Three cities in Maharashtra — Pune, Navi Mumbai and Greater Mumbai — top the first Ease of Living Index brought out by the Union Ministry of Housing and Urban Affairs. The national capital, New Delhi, is ranked 65 among 111 cities, while Chennai is in 14th place. Kolkata did not participate in the survey.
A city’s ranking reflects its ability to provide data, as well as its actual performance on four different parameters — institutions or governance, social indicators, economic indicators and physical infrastructure. Senior Ministry officials told The Hindu that cities which were unable or unwilling to provide data received low scores.
For example, New Delhi has a score of “zero” on indicators regarding inclusive housing and mixed land use and compactness, and a score of just 0.12 on economy and employment.
This does not mean that the capital actually performs so poorly on these indicators, according to members of the consortium which carried out the survey and produced the Index for the government. Instead, it probably means that the NDMC and the three Municipal Corporations which govern the city simply failed to provide any data on those indicators.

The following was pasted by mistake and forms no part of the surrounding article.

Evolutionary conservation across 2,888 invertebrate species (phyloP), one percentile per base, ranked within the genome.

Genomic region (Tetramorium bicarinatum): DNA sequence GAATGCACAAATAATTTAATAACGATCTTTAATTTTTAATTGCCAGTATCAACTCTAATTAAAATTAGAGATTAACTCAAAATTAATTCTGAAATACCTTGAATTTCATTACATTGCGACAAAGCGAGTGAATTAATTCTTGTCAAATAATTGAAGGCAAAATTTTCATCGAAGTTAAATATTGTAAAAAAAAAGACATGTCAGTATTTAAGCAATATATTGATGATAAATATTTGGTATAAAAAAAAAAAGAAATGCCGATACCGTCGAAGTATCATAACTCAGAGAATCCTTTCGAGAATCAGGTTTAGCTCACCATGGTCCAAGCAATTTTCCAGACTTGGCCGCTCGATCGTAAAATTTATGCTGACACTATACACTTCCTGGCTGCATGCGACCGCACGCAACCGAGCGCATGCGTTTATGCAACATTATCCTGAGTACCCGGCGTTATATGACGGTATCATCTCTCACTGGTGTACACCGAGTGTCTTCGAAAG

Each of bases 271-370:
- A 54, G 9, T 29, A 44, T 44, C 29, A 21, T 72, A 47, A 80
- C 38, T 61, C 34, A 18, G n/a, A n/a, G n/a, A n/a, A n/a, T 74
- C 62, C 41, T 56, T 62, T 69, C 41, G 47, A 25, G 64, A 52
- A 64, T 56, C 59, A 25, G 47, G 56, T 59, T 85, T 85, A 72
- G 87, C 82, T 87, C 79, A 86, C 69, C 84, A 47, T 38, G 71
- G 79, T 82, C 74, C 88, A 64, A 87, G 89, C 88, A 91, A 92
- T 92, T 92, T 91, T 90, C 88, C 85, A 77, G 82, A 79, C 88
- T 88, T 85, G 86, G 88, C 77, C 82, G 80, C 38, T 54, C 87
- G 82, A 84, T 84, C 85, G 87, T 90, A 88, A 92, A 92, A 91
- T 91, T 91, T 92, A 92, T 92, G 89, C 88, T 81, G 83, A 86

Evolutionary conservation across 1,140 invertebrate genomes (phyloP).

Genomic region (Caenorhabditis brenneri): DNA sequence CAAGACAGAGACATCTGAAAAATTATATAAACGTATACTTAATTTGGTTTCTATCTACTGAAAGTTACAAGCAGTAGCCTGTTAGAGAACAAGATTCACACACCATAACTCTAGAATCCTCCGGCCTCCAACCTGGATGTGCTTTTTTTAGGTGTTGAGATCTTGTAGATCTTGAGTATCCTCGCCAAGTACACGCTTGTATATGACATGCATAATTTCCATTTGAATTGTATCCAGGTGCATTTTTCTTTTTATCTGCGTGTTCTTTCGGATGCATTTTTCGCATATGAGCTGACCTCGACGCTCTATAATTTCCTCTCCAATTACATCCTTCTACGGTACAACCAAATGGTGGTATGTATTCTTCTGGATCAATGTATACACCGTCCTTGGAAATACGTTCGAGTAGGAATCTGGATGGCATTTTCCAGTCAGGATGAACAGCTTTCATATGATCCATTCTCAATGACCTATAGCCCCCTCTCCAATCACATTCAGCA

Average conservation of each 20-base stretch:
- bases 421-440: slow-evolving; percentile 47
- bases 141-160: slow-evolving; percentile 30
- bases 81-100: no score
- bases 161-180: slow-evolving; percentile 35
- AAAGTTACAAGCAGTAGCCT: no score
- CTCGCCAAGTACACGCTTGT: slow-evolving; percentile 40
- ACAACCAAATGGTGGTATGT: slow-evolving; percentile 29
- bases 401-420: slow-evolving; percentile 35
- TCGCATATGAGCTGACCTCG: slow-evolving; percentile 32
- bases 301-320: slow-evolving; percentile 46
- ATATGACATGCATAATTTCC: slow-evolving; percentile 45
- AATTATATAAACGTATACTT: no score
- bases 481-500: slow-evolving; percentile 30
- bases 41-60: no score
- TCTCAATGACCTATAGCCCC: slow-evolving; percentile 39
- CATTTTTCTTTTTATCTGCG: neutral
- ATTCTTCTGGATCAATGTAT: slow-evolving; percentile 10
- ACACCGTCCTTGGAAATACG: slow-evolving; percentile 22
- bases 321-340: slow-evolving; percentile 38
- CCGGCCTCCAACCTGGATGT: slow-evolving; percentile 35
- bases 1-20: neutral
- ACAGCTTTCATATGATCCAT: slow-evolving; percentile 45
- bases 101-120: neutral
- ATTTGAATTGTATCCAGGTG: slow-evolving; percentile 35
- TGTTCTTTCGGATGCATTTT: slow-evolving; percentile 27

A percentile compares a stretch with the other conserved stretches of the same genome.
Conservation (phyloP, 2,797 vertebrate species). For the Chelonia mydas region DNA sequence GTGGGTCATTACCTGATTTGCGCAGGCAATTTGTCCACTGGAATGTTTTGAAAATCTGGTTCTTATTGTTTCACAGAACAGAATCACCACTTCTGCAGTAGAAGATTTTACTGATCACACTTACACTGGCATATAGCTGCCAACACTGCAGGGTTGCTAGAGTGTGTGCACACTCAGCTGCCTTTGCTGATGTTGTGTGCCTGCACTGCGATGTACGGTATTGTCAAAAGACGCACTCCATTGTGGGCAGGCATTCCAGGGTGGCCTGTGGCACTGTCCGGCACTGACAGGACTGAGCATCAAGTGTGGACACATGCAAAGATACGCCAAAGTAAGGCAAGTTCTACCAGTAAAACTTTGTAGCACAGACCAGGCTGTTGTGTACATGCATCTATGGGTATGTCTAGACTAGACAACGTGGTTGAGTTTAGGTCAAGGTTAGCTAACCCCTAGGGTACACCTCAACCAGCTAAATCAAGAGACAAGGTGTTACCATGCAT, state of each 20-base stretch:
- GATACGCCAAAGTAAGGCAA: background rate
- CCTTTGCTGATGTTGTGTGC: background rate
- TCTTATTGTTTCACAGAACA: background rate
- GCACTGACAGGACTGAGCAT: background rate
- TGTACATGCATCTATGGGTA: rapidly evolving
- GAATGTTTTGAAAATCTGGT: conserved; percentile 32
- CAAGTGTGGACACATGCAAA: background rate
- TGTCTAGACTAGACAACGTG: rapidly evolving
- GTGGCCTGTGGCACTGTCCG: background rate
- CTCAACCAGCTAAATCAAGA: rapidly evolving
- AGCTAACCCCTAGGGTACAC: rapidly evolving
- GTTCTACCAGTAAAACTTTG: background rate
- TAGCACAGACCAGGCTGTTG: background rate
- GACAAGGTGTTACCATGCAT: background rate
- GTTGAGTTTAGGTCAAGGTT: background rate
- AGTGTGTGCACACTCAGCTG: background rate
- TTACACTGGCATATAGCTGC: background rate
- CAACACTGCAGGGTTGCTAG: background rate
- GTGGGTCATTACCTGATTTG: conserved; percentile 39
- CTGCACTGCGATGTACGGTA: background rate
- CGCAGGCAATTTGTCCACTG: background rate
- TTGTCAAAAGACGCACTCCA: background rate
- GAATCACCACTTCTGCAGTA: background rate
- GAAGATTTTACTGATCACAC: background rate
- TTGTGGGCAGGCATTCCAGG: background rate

“If Delhi is showing zero in any category, it probably means that no data was given for any indicator under that category,” a consortium member told The Hindu , explaining that urban local bodies had been required to respond to 553 questions in 15 different categories under the four parameters.
Releasing the Index, Housing and Urban Development Minister Hardeep Singh Puri said the ranking marks “a shift to a data-driven approach to urban planning and management.” He said future editions of the Index may also incorporate citizen and stakeholder feedback rather than relying on government data alone.
A consortium member admitted that it was a challenge to collect some of this information from data-starved urban local bodies.
Particular complications were seen in indicators such as health —where local governments did not have access to data from private hospitals. The consortium assisted cities in plugging the data gap with regard to certain indicators.
“If cities are not able to provide data, how will they be able to plan and use their resources well? The first thing they need to learn is to get their data ecosystem aligned,” pointed out a consortium member.
The other cities in the top ten include Tirupati, Chandigarh, Thane, Raipur, Indore, Vijayawada and Bhopal. The three cities at the bottom of the rankings are Rampur, Kohima and Patna.